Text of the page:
Opening of the International Writers Festival

By Gaia Regoli 

On May 12, the 7th International Writers Festival in Jerusalem opened, which, this year for the first time, is happening in collaboration with the Book Forum, previously referred to as the Book Fair.
The opening at the YMCA was held in both Hebrew and English, as many internationals from 40 different countries came to Jerusalem especially for this event.

At the beginning of the ceremony, a quartet from the Jerusalem Music Centre (JMC) was invited on stage to perform a piece by Mozart. Afterwards, the City Major, Moshe Lion, was invited on stage to officially welcome the participants to the festival, i.e. writers, publishers and book lovers. In fact, the main aim of this festival is to bridge writers and publishers and create dialogue between the different groups of people. Furthermore, a representative of the jury was also invited on stage to present the jury’s decision in regards to the winner of the Jerusalem prize: Joyce Carol Oates, an American writer who deals with the struggles of the human experience.

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After that, the Major and the director of the Writer`s Festival met on  stage to award Ms. Oates, who then held a speech focused on freedom of word: “Without freedom there is no art”, she says. Besides, in her speech, she mentioned the deceased writer Amos Oz as well. This is because we are now celebrating the 80th birthday of Amos Oz, who has recently passed away. Oates’ words are inspiring and intimate as she tells the public about her personal perception of books. In particular, she even claims that when she was younger she wanted to be a book better than a writer and this was due to the fact that “there will always be a copy of a book that can live the shelf life”. Books, as opposed to humans, last forever.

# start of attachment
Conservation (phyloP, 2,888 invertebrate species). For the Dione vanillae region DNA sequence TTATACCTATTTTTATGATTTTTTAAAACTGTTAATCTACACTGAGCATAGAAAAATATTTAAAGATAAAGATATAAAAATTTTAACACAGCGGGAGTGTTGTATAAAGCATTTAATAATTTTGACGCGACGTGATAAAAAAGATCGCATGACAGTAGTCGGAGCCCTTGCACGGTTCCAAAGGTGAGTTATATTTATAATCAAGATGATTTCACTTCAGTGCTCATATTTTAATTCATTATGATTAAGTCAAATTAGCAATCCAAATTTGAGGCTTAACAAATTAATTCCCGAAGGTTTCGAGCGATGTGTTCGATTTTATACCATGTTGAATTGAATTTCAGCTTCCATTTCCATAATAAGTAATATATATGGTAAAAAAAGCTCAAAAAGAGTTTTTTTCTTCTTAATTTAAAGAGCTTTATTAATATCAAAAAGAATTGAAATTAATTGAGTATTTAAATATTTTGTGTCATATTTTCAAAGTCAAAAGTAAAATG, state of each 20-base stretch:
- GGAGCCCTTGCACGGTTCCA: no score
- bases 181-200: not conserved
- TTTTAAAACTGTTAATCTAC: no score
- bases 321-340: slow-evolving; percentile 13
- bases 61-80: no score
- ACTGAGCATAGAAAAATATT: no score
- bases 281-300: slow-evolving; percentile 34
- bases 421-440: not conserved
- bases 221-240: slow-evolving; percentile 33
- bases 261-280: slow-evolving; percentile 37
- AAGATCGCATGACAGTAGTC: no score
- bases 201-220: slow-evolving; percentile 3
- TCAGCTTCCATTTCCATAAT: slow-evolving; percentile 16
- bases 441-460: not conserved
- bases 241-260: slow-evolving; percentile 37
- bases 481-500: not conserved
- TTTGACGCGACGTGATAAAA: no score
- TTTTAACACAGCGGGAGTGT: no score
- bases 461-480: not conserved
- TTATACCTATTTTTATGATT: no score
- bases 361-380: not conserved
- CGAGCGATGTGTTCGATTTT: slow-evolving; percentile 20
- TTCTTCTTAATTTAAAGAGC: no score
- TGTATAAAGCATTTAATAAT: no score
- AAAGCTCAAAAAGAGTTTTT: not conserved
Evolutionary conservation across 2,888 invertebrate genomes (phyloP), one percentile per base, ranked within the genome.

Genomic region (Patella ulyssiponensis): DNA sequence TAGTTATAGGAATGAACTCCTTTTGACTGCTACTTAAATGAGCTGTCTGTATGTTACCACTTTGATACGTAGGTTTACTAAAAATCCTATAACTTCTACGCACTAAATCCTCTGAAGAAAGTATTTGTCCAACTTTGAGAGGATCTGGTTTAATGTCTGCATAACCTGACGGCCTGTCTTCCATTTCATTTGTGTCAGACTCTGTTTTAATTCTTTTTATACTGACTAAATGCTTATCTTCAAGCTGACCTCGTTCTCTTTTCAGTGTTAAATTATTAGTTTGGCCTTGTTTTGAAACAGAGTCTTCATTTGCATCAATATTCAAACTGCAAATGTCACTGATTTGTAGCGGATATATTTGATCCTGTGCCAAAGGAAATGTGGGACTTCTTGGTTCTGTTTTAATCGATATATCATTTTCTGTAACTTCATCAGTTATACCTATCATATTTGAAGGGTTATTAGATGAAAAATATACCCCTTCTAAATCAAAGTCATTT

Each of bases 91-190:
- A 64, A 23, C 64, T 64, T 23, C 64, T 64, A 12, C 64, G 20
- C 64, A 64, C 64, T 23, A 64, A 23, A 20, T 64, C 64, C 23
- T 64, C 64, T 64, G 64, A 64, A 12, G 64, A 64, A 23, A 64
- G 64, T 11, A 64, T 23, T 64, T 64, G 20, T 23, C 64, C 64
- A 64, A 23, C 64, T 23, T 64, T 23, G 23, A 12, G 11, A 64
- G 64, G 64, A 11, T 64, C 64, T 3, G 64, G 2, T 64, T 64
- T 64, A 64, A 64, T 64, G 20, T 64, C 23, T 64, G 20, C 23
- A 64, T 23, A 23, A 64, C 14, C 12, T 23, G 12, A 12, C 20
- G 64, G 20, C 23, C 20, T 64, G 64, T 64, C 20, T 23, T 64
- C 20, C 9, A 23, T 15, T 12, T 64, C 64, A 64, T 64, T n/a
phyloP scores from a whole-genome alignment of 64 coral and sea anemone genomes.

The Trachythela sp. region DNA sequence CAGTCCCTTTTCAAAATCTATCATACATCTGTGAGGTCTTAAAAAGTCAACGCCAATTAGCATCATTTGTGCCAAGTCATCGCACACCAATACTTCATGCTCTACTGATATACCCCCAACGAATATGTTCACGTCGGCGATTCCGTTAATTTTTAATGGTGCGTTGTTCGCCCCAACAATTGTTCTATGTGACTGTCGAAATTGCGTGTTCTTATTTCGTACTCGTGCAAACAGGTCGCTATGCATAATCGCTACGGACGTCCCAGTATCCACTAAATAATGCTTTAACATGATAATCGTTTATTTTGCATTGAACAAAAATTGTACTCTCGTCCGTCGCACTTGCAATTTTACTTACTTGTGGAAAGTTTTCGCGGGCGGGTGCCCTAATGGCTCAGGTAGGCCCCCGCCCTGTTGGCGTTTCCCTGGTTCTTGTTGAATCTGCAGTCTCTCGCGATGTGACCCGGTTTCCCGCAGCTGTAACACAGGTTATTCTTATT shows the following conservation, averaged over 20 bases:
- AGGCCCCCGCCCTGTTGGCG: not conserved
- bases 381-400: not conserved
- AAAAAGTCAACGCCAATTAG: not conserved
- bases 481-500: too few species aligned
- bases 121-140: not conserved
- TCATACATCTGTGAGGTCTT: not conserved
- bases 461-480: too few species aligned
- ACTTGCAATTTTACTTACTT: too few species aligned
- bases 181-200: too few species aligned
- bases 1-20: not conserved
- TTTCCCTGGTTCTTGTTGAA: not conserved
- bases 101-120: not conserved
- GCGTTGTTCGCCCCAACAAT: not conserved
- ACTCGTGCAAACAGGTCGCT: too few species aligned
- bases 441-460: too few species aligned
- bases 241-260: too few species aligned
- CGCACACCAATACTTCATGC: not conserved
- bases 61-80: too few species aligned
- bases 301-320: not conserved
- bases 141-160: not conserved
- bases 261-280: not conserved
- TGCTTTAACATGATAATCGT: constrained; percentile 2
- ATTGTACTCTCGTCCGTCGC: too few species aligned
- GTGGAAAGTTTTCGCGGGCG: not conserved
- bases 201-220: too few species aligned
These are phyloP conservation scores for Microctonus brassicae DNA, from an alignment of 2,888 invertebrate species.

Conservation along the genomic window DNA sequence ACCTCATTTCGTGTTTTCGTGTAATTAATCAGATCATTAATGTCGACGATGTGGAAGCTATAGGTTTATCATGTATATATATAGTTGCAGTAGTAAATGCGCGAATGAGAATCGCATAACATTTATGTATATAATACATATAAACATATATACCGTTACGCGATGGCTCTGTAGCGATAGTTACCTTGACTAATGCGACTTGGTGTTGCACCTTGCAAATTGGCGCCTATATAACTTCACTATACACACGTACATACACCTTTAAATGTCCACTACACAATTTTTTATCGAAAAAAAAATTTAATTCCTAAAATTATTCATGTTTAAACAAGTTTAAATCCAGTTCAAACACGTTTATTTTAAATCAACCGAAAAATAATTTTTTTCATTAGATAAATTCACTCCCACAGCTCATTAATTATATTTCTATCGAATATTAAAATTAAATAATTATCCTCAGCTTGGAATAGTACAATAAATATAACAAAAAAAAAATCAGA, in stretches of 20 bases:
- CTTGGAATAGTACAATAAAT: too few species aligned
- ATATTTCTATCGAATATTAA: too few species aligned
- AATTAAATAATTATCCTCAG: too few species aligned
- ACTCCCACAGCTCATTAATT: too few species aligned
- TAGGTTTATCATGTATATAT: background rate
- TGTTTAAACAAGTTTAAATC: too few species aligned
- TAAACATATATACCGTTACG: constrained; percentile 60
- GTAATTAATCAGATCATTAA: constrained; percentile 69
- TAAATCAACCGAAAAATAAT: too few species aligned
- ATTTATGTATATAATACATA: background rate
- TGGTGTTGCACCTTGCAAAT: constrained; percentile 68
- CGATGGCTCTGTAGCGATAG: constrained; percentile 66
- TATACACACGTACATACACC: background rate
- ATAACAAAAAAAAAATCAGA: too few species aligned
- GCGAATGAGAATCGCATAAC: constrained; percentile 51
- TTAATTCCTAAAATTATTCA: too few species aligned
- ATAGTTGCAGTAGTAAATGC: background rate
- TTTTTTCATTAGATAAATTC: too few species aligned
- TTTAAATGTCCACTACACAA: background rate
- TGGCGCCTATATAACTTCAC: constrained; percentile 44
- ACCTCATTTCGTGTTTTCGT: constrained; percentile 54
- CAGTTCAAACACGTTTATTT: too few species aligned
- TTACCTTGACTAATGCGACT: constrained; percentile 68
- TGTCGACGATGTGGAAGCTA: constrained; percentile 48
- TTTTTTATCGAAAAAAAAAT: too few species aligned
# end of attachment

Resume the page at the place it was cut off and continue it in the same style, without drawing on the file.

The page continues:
Moreover, the JMC quartet performed another piece by Mozart which was then followed by the tribute to Amos Oz held by his daughter, Fania, together with the State Prosecutor Shai Nitzan and the interviewer. The death of Oz represented “the loss of a friend and a cultural hero”. Only sweet and sincere words were used when referring to the deceased writer. Shai said something that impressed me: “It is rare to remember where someone was when they read a book. But I remember exactly where I was when I read Oz’s”. To sum up, many quotes from Oz’s books were mentioned and one major debate was the one on equality between Jews and Arabs. Fania strongly believes in peace and in the power of words both to inspire and bring hope but poison as well. In a nutshell, we should believe in the power of words and, as Fania said, in the fact that “hope is action”.